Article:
Philemon

By Phillip G. Kayser · Philemon 1-25 · 11/15/2020

Introduction: Why this book does not justify chattel slavery and why it instead upholds the law and provides manumission for Onesimus

Philemon is a remarkable book on several levels. For example, it is yet another book that has a perfect chiastic structure. John Paul Heil has given a massive amount of proof, but just looking at the results in your outline should be sufficient to show the parallelism. And knowing the structure hugely helps in the interpretation. And believe me, there is a lot of controversy on this book. False interpretations go from the extreme of saying that this book justifies the ownership of kidnapped or any other kind of chattel slaves to the other extreme that it is a radical abolitionist document that overthrows the Old Testament and outlaws slavery. When it is structured right, you will see that it upholds the law but rightly interprets that law as moving people toward liberty. Slavery is not the ideal. This is a book about a slave being freed and what a good deed such emancipation was.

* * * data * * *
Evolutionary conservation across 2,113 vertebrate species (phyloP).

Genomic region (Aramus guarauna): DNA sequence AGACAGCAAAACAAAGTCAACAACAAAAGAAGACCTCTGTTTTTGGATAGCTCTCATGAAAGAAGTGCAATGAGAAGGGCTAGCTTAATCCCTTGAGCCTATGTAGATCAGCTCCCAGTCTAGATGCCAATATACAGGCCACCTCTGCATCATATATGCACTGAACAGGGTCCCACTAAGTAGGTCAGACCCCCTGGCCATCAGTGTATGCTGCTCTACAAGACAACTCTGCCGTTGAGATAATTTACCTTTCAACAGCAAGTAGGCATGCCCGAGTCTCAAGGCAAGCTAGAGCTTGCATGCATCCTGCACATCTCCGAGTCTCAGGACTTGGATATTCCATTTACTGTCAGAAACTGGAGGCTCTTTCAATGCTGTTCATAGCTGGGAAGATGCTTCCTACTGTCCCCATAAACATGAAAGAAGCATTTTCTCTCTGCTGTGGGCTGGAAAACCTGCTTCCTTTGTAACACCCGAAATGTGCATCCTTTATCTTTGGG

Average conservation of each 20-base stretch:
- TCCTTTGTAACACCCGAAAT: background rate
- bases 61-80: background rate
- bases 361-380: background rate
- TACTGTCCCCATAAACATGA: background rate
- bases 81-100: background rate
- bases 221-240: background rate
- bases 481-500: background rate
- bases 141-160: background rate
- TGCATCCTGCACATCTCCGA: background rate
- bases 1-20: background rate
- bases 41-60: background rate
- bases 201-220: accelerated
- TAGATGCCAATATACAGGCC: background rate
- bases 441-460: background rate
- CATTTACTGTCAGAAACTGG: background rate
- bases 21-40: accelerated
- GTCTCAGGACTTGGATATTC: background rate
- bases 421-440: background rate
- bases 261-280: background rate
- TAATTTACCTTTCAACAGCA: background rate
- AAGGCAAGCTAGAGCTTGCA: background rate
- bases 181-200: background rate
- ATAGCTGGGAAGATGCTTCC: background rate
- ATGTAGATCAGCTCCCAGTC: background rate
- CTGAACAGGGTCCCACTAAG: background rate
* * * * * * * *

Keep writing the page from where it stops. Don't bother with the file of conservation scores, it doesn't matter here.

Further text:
But in addition to its remarkable structure, Philemon is also a remarkable example of sensitive communication. Paul is very gingerly tip-toeing through legal, relational, and financial issues as he seeks to intercede on behalf of Onesimus, a runaway slave. If you know the laws of that time, you know that runaway slaves were not treated well by Romans. Nor were those who harbored them. So Paul sends Tychicus to be an escort and a protection to Onesimus as he travels back to his former master to make things right. And though Philemon had the legal right to continue to own Onesimus, Paul very carefully asks him to free Onesimus - giving several reasons why he should appreciate the opportunity of doing so. So it is a masterful example of very careful and sensitive communication. I think it is a model for all of us when we deal with sensitive issues. Don't be a bull in a china shop. Be like Paul.

It is also a remarkable testimony to God's grace in both master and slave, and how God's grace makes all of us equals before His throne. Martin Luther once said that all of us are runaway slaves like Onesimus, and we all need a Kinsman Redeemer. Onesimus is a wonderful example of you and me being freed by the Gospel.